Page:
In Figure 6, we can also see that when the number of VMs () is less than , the reward of paid service of our model increases rapidly with the increase of , while when is greater than , the reward of paid service of our model increases slowly with the increase of , which implies that when the Cloud resource of the service provisioning domain exceeds the threshold, for the given arrival rate and departure rate, it has limited impact to increase the reward of paid service through increasing the Cloud resource of the service provisioning domain. Comparing the rewards of paid service between our model and the greedy method in Figure 6, it can be seen that our model outperforms over averagely than the greedy method. Meanwhile, as shown in Figure 8, the dropping probability of paid service requests of our model is lower than that of the greedy method over averagely as well, which proves that our model performs better than the greedy method with the increase of the total number of VMs (or Cloud resources) of the service provisioning domain as well.

Figure 9 shows the total rewards (rewards of paid service plus free service) of different arrival rates of free service requests of our proposed model, varying with the increase of arrival rate of paid service requests in the service provisioning domain. It can be seen that when the values of the arrival rates between paid service request and free service request are comparable, the total reward of our model increases with the increase of arrival rate of free service requests. On the other hand, when the arrival rate of free service requests is much larger than that of paid service requests, the total reward decreases rapidly, which results from the large increase of the arrival rate of free service requests which may cause more rejections for the following service requests.

181426.fig.009
Figure 9: Total system reward with different arrival rate of free service requests using SMDP model, varying with the arrival rate of paid service requests (, ).

7. Conclusion

In this paper, we propose an SMDP-based model to adaptively allocate Cloud resources in terms of VMs based on requests from mobile users. By considering the benefits and expenses of both Cloud and mobile devices, the proposed model is able to dynamically allocate different numbers of VMs to mobile applications based on the Cloud resource status and system performance, thus to obtain the maximal system rewards and to achieve various QoS levels for mobile users. We further derive the Cloud service blocking probability and the probabilities of different Cloud resource allocation schemes in our proposed model. Simulation results show that the proposed model can achieve a higher system reward and a lower service blocking probability compared with the traditional greedy resource allocation algorithm. In the future, we will study a more complex decision making model with different types of mobile application services, for example, the mobile application services which require different serving priorities. We will also investigate the optimal Cloud resource planning by determining the minimal Cloud network resources to achieve the maximal system rewards under given QoS constraints.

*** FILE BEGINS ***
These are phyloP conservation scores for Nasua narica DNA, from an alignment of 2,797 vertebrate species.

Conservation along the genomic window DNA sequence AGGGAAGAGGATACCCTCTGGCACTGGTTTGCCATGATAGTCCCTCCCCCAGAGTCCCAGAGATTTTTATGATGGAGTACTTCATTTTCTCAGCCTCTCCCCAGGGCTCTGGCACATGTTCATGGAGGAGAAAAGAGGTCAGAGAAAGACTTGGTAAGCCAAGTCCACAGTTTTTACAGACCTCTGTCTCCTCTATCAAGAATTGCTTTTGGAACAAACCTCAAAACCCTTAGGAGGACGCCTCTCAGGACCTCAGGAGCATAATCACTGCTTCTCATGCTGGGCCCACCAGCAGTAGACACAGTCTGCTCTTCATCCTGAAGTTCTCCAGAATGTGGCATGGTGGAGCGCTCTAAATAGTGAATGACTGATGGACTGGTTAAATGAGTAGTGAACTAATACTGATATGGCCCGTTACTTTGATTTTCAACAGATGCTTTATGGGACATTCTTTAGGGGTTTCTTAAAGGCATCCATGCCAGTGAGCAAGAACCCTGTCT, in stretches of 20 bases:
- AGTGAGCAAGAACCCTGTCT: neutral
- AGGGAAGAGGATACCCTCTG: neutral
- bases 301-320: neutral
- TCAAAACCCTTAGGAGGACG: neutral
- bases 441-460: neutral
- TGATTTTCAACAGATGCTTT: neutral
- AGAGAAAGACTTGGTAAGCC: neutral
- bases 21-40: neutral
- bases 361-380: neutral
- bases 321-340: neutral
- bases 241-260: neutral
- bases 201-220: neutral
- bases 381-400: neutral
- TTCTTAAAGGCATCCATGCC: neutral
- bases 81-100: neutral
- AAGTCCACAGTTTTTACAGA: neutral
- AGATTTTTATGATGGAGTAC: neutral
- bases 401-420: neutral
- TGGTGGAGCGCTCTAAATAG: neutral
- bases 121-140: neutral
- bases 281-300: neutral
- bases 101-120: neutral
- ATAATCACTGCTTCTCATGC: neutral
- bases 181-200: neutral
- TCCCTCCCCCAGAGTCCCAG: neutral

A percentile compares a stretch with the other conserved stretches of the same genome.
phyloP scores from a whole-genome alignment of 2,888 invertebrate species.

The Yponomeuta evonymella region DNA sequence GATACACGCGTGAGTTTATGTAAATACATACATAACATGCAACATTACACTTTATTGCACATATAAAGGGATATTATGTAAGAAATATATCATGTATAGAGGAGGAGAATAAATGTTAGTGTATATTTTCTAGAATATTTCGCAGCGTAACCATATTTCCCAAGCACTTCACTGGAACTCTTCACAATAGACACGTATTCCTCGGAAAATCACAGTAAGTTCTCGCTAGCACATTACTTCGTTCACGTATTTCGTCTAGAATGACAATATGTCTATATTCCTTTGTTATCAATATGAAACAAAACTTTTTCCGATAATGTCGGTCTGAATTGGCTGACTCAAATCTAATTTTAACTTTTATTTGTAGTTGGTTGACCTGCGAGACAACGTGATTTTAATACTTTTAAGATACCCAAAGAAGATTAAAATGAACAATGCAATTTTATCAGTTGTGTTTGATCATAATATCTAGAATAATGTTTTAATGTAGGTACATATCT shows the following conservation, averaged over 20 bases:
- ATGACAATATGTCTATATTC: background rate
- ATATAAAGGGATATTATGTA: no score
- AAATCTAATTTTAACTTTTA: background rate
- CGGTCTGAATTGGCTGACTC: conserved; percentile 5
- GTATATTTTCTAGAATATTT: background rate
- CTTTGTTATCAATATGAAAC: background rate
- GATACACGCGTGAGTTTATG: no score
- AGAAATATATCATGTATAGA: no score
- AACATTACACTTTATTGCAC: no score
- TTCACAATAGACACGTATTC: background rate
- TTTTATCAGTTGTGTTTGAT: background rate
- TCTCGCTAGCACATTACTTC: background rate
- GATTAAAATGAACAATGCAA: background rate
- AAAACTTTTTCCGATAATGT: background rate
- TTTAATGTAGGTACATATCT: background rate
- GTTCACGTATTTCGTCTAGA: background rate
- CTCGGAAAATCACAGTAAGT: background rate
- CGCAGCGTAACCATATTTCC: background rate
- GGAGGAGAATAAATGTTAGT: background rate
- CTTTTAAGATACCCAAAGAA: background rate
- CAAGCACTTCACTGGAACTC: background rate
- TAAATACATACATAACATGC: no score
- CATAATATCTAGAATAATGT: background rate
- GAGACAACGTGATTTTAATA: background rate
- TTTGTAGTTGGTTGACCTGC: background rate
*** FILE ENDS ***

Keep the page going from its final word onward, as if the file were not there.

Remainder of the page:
Acknowledgments

This work was supported in part by the State Key Development Program for Basic Research of China (Grant no. 2011CB302902), the “Strategic Priority Research Program” of the Chinese Academy of Sciences (Grant no. XDA06040100), the National Key Technology R&D Program (Grant no. 2012BAH20B03), US NSF Grants CNS-1029546, and the Office of Naval Research’s (ONR) Young Investigator Program (YIP).